WJFW – Getting Your Wiggles And Stress Out Through Kid Yoga

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 IN OTHER NEWS

















MADISON, WI / RALEIGH, NC – As the pandemic prompts a surge in voting by mail, voters in a handful of states, including the presidential battlegrounds of North Carolina and Wisconsin, are facing a requirement that already is tripping up thousands – the need to have a witness sign their ballot envelope.

“People are confused by this whole witness requirement,” said Barbara Beckert, an advocate for Disability Rights Wisconsin, which was part of a lawsuit that unsuccessfully challenged the witness mandate. “Voting absentee is complicated. To get it right, you have to follow a lot of very specific rules.”









WAUKEGAN, IL – The 17-year-old charged in the shooting deaths of two protesters in Wisconsin is fighting his extradition from Illinois, but his attorneys didn’t outline their strategy during a brief hearing on Friday and legal experts say there isn’t much the teen can do to stop it.

Kyle Rittenhouse surrendered to police in his hometown of Antioch, Illinois, a day after prosecutors say he shot and killed two protesters and wounded a third on the streets of Kenosha on Aug. 25. If convicted of one of the most serious charges he faces, he would be sentenced to life in prison.









MADISON – The state is making more money available to help small businesses in Kenosha recover from damage during recent unrest over the police shooting of Jacob Blake, officials announced Wednesday.









MADISON – The University of Wisconsin-Madison lifted quarantine orders for two of its largest dorms on Wednesday, on a day when the state added 56 hospitalizations from COVID-19 complications to its record total.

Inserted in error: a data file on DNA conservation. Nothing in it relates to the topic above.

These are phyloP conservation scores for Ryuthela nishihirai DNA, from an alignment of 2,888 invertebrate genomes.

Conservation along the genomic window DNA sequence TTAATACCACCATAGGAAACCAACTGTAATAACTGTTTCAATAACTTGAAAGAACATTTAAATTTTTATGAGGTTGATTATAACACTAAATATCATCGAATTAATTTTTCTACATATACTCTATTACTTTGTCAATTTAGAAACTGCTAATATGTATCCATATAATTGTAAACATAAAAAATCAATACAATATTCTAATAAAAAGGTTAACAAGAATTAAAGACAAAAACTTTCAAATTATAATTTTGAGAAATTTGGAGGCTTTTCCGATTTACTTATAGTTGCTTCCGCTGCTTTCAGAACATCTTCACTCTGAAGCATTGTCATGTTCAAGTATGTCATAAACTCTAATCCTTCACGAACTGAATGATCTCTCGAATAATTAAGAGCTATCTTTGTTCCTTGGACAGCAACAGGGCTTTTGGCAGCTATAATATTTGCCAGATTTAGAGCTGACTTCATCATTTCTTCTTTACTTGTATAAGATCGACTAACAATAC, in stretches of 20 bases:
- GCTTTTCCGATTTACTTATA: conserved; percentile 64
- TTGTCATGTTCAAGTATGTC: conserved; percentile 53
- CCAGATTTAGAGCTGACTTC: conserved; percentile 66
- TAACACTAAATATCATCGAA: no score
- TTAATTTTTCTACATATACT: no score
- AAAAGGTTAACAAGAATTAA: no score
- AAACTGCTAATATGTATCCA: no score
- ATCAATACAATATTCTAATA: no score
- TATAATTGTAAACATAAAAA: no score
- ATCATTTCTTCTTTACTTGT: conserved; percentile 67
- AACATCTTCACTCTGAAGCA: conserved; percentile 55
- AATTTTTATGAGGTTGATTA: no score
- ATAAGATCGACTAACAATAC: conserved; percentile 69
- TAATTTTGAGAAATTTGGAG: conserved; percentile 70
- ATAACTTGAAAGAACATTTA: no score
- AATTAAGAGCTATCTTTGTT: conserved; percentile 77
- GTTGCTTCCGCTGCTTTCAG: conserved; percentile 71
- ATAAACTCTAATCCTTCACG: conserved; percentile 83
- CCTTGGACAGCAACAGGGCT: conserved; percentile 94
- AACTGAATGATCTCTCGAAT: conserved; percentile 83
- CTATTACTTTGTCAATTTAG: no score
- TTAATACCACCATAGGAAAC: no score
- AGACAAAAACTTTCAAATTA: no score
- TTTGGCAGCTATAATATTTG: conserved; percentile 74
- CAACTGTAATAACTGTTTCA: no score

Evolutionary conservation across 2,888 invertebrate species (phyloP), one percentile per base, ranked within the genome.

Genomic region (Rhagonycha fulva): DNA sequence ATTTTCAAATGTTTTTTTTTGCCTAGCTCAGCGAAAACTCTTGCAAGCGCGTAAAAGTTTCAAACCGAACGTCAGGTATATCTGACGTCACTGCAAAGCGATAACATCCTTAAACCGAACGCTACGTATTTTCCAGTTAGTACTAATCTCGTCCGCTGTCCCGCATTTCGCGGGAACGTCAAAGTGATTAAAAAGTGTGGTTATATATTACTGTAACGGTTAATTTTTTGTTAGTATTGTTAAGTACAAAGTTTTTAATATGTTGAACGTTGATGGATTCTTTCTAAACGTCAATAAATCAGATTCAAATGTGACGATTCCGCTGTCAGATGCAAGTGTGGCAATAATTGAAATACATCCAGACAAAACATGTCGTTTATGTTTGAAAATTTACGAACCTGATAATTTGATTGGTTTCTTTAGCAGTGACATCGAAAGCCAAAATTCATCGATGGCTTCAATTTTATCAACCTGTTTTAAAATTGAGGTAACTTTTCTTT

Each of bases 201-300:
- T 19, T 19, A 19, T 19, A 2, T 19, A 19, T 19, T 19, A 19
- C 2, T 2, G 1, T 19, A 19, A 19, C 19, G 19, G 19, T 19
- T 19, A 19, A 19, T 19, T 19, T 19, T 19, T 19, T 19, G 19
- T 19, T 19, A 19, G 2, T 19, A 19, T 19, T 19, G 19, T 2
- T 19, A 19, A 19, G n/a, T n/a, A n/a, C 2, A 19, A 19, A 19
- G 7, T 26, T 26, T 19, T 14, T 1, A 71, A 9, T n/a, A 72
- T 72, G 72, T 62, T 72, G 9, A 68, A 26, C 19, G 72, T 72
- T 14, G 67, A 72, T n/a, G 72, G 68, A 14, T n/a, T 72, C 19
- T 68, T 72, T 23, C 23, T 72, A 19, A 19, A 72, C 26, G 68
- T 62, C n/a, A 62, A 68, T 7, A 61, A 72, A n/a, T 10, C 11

WASHINGTON – Many American workers applying for unemployment benefits after being thrown out of a job by the coronavirus face a new complication: States’ efforts to prevent fraud have delayed or disrupted their payments.









MILWAUKEE – Demonstrations in Wisconsin over a grand jury’s decision not to indict Louisville, Kentucky police officers in Breonna Taylor’s death were relatively peaceful with protesters in Milwaukee blocking traffic on an interstate.









– Park Falls Police Department is investigating two incidents when a man approached middle school boys earlier this month. It’s an incident that the City of Park Falls Chief Jerome Ernst says he has not experienced in the last 30 years.

“This type of report is very rare for us, but you see these types of things happen. You now all over the place, Park Falls is not exempt.,” Ernst said.

Ernst says back on September 8th, a middle school cross country runner was approached by a man after his practice near Chequamegon High School in Park Falls. The man told the boy that he was from ‘Up North’, and was asking for help to find the hospital. The second incident occurred on September 16th, when a man matching a similar description was seen on Saunders Avenue in Park Falls near Hines Park. When he approached two boys who were also in Middle School.

“The person only stated ‘Do you want to race’, and the kid just kinda ignored him, because he is a stranger, and he wasn’t comfortable about it,” Ernst said. “The other child however, tells us that the person said, ‘Do you want to race me to my house. If you win I’ll give you some prize or treats’, Something like that,” Ernst said.
Then last Friday a man matching a similar description was also seen in Wausau. According to a Facebook post and video posted online, he was accused of watching a group of girls.
“The description of the individual, looks a little bit like the person in the video. Although it’s hard to tell because the videos are a little bit shaded and dark. The vehicle is definitely not the same like it is in Park Falls,” Ernst said.
However, Park Falls and Wausau Police Department are partnering up to see if the incidents may be connected.
Even if the cases are not connected, Ernst says it’s a good reminder of stranger danger.
“If you are going out to play or do things or walk over to the park, stay in groups with your trusted friends or family. Talk to them about stranger danger. Not to immediately trust, a new person or strange person,” Ernst said. 





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